The Texas Department of Transportation held its fifth annual State of TxDOT event Oct. 21 to discuss the I-45 expansion, plans for the future and safety issues facing Texans.

The main topic was the North Houston Highway Improvement Project, a project that has been 15 years in the making.

The controversial project aims to widen and reroute parts of I-45, which will displace more than 1,000 residential units, 344 businesses, five places of worship and two schools, as previously reported by Community Impact Newspaper. Roughly 20 individuals from advocacy group Stop TxDOT I-45 protested outside the Oct. 21 event.

The NHHIP is on pause pending an investigation by the Federal Highway Administration. For now, there is little information about when the project will move from the standstill.

“Every day that this project is delayed, it puts us years behind,” said Laura Ryan, commissioner for the Texas Transportation Commission, during the event’s panel discussion.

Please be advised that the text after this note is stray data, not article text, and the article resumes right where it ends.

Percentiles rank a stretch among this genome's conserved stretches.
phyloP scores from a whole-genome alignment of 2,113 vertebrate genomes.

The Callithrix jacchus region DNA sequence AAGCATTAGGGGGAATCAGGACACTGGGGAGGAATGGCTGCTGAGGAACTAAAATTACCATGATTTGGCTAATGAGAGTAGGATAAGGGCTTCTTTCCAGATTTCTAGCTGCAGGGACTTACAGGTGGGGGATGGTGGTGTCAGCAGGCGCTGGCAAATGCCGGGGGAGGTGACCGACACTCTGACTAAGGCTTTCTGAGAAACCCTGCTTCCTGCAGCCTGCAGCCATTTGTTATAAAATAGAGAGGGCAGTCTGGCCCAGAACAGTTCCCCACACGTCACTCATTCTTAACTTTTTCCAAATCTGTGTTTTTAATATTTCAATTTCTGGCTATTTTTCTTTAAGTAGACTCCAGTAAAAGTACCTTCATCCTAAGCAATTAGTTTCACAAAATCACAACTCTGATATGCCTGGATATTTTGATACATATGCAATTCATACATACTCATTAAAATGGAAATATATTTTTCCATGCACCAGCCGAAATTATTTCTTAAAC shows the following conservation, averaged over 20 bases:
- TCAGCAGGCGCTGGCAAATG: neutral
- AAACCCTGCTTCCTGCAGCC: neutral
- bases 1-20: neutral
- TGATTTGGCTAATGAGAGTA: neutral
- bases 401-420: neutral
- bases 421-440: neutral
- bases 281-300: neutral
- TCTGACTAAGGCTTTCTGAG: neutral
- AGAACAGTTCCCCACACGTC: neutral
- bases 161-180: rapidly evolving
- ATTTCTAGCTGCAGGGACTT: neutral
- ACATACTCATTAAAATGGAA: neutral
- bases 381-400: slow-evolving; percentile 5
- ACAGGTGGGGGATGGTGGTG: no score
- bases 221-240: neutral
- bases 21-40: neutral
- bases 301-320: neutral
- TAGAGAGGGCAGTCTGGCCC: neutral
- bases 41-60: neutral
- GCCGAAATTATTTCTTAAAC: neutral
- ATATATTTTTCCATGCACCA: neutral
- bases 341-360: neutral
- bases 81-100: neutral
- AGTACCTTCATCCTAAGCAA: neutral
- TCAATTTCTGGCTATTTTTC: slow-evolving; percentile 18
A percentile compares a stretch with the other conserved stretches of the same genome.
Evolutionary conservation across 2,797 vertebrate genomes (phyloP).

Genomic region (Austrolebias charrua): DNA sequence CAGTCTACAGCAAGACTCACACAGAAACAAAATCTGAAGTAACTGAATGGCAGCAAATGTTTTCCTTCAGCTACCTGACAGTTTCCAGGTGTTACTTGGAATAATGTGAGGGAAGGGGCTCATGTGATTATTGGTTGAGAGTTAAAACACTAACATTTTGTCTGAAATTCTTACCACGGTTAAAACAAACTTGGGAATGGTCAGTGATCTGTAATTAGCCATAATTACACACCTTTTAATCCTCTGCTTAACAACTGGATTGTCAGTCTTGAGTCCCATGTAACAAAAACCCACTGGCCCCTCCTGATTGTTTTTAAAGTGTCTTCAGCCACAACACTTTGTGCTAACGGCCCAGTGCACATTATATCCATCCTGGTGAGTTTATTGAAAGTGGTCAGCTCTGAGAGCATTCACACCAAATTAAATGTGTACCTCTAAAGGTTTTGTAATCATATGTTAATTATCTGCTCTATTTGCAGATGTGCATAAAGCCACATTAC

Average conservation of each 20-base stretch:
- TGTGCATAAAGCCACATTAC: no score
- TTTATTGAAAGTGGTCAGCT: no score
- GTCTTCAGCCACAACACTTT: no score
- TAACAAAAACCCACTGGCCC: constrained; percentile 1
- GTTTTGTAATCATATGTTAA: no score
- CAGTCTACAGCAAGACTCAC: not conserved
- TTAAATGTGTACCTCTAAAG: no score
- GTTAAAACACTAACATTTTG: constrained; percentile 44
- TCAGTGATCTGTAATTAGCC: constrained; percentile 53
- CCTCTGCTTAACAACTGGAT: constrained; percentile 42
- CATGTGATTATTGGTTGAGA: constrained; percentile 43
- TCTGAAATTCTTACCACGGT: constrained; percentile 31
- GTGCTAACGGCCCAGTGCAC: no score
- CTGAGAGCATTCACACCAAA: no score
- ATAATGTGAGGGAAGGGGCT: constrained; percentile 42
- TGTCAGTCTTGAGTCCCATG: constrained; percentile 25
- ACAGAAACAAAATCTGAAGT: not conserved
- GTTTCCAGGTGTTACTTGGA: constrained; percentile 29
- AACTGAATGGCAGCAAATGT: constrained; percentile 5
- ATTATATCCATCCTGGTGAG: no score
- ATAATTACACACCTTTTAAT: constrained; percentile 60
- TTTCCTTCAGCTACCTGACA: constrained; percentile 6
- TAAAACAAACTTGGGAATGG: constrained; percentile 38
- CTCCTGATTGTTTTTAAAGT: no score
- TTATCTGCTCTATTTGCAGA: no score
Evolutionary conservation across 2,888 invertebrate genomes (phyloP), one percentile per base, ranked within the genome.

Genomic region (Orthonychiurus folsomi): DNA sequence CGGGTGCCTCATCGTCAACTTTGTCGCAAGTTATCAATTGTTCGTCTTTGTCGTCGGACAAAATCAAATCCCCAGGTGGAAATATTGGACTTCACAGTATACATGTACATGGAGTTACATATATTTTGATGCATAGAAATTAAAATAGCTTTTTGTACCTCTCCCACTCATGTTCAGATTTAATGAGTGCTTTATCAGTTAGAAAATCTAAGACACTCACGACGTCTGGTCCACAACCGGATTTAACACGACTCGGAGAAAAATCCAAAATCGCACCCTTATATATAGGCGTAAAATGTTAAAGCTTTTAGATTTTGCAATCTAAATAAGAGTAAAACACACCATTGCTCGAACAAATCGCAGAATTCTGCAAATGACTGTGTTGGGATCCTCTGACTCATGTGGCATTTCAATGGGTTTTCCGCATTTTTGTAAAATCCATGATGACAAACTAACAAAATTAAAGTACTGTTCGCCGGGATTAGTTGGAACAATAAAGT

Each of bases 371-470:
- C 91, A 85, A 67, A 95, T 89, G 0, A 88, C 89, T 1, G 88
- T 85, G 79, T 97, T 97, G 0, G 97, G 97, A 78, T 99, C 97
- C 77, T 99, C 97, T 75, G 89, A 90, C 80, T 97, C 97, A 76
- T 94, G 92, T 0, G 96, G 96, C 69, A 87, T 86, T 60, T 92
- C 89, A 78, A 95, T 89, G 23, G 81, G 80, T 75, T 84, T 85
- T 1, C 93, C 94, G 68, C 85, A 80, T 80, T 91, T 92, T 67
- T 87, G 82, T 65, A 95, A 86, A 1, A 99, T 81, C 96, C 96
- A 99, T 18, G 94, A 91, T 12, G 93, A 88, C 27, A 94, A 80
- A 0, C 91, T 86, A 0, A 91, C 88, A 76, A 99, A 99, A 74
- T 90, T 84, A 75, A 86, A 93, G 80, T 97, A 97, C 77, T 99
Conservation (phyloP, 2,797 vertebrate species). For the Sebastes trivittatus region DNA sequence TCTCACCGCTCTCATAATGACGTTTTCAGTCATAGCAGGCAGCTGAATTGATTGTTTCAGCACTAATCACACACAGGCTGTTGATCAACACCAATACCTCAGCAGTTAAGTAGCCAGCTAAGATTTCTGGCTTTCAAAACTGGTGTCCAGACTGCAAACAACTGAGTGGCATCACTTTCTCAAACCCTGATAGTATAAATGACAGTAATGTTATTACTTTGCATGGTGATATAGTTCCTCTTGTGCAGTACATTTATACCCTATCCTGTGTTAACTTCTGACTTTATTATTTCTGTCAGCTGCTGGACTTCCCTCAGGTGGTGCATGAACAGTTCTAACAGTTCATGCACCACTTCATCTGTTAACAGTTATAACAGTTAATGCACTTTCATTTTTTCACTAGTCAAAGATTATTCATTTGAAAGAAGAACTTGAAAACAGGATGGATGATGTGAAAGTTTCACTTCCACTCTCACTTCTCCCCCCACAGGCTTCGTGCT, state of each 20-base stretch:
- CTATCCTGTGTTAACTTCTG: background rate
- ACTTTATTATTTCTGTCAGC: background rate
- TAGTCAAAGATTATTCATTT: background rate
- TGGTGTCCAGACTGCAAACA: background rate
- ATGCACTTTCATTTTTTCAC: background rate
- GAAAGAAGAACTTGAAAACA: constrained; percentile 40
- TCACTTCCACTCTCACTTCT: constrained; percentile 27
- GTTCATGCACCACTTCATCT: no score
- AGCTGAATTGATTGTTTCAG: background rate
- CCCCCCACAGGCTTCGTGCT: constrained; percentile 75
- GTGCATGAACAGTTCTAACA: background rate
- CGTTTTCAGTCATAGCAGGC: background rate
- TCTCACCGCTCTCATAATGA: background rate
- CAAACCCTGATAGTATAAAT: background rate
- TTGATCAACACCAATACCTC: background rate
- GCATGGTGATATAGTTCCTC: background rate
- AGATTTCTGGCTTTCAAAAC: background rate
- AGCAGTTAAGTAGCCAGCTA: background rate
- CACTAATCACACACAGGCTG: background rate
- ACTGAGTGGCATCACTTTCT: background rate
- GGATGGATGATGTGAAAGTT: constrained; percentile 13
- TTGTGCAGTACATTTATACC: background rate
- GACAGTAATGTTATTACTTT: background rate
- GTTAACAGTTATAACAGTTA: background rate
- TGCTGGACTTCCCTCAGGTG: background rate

Ryan also spoke about the growing issue of safety on Texas roads, citing data showing there has been a road fatality in Texas every day since Nov. 7, 2000. Some of the reasons for the fatalities include drivers failing to stay in one lane, distracted driving, driving under the influence, passengers not wearing a seatbelt and speeding, Ryan said.

TxDOT Houston District Engineer Eliza Paul, who also was on the panel, said there have also been a large number of traffic-related fatalities in the Houston area with there being 501 Harris County traffic-related fatalities in 2020, according to TxDOT data.

The panel concluded with what the future of transportation looks like, emphasizing how technology will be playing a large role in it.

Ryan spoke about increasing the amount of managed lanes, which are highway lanes where strategies are implemented in response to changes on the road. These can include high-occupancy vehicle lanes and high-occupancy toll lanes.

“Innovation is fascinating. I think it’s a big part of what’s coming, and we are looking at it and responding,” Ryan said.